Getting back to the topic of how the next administration will treat national parks, I suspect that either candidate will do better than the hopeless Bush administration has done. That said, I am more inclined to think that parks would fare better under an Obama admiinistration than one headed by McCain. For instance, I read an article several days ago that suggested that Steve Pearce, a NM congressman running against Tom Udall for Pete Domenici's seat, would be a possible choice for the Secretary of the Interior under Senator McCain. That thought strikes fear into the hearts of most park supporters as Pearce was Richard Pombo's choice to head the parks subcommittee when the Republicans controlled the Congress. He served without distinction and some would say that "serving without distinction" is not harsh enough. Other names mentioned in the article are Wayne Allard of Colorado and retaining Kempthorne. None of these names arouses a great deal of enthusiasm in me.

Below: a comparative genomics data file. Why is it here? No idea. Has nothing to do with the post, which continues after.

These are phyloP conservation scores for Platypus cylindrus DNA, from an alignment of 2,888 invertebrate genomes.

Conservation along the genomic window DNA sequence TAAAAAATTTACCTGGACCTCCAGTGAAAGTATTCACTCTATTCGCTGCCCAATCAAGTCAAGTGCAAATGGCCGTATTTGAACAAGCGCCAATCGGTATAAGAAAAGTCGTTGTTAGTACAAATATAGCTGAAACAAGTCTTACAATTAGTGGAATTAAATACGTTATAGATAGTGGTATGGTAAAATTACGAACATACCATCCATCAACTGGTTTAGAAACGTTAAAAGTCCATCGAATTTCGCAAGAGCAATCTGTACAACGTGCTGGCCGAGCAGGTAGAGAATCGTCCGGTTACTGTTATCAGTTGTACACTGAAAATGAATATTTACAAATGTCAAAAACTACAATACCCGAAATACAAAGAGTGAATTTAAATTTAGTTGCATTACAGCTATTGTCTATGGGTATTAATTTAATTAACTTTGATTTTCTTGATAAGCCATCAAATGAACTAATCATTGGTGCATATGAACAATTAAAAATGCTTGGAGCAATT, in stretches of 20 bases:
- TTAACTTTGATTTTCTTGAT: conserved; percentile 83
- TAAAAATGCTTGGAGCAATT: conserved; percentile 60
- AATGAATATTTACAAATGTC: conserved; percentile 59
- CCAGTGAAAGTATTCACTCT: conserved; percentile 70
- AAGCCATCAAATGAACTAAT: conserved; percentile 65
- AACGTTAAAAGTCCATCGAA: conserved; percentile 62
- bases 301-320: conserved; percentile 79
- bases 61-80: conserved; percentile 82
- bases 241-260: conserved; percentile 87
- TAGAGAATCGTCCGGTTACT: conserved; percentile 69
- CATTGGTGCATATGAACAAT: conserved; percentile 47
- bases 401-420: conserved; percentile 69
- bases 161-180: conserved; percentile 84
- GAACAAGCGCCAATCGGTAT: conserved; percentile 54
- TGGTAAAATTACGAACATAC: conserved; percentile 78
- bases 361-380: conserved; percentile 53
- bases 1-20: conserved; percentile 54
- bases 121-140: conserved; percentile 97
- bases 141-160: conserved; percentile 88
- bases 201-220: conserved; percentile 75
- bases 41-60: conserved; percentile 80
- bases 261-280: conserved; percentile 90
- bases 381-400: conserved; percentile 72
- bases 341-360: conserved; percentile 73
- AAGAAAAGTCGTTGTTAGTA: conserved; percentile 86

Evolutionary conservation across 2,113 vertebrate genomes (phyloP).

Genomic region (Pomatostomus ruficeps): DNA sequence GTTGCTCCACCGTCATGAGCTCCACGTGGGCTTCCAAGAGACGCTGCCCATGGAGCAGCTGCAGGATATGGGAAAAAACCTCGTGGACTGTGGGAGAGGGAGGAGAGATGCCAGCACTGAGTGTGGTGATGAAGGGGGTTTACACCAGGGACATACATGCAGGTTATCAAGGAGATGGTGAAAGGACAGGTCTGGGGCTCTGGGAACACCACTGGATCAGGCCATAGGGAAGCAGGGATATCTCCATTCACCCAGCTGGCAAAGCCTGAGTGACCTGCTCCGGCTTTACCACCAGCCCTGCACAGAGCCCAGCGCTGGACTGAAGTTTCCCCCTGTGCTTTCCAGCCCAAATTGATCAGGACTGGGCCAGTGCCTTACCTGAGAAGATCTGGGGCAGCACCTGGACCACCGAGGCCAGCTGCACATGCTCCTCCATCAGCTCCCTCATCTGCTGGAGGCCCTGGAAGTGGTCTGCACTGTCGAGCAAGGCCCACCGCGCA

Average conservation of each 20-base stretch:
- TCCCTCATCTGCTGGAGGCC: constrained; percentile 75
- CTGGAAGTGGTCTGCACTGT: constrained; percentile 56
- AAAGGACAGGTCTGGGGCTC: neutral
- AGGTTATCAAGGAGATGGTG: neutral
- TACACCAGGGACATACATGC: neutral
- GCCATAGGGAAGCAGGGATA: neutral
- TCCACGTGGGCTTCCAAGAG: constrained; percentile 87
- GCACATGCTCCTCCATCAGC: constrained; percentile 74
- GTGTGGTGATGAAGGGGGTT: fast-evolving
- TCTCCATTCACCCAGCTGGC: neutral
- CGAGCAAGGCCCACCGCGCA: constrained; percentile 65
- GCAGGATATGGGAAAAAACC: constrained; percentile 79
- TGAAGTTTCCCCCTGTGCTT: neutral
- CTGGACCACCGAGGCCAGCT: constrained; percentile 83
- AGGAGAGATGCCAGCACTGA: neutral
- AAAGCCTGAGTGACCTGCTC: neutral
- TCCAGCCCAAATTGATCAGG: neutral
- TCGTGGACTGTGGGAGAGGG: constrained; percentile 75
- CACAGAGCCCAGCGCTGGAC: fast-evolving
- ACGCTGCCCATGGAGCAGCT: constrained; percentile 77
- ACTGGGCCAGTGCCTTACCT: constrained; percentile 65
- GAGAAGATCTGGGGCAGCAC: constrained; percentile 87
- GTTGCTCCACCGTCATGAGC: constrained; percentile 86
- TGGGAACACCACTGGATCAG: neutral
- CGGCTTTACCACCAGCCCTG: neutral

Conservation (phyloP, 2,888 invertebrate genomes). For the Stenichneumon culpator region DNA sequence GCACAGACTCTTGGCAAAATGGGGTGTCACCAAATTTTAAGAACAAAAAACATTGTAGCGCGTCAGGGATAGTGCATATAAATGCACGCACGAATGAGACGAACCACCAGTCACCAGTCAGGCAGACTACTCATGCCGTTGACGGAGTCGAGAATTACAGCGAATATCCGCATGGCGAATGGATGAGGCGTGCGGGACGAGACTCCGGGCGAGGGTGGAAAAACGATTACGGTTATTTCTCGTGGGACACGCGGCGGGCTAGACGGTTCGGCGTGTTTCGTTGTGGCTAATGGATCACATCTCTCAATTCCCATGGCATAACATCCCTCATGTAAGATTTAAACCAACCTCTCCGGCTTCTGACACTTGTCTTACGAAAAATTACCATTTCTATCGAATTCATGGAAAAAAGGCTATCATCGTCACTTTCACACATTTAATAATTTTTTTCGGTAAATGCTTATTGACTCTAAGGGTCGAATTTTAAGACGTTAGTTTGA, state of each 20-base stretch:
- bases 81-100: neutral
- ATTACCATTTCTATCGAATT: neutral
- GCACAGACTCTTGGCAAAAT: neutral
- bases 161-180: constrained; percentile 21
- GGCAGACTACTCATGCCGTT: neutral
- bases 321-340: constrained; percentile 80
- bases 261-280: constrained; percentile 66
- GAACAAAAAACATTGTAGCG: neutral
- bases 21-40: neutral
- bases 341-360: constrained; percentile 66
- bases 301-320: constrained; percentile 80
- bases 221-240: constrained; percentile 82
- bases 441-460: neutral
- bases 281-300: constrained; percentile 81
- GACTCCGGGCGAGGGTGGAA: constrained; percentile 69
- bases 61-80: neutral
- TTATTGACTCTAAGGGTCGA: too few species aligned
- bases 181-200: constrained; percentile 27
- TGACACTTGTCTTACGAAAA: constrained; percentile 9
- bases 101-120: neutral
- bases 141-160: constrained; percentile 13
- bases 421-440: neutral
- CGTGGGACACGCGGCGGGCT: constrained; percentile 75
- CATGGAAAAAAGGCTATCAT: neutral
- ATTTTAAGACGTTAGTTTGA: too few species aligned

Rick Smith


My "simplistic take" was intentionally short and addressed what I see as the economic fundamentals behind the collapse of the (of course Western) Roman Empire and are based on the plethora of academic explanations available, including a particularly apt economic explanation by Ludwig von Mises.

As for my predictions for the collapse of our overseas empire and the fiat money system, I don't know when it will happen, but the answer lies in Beamis' question: "How much longer can the government spend (borrow) $10 billion a month to wage needless war and still survive as a going concern?" And I'll add: "How much longer can the government spend (borrow) trillions a year to maintain 700 bases in 120 countries?"

I'm not prophesying the doom of civilization or of America; I'm saying our empire and fiat money system are both unsustainable and will collapse, just like all other empires that debased their currencies to support their world empire.


You can cast me as a doomsayer all you want but I'll stick to this one pertinent question: How much longer can the government spend (borrow) $10 billion a month to wage needless war and still survive as a going concern?

We won't even go into the trillions for corporate welfare........

Not much left for the parks, is there?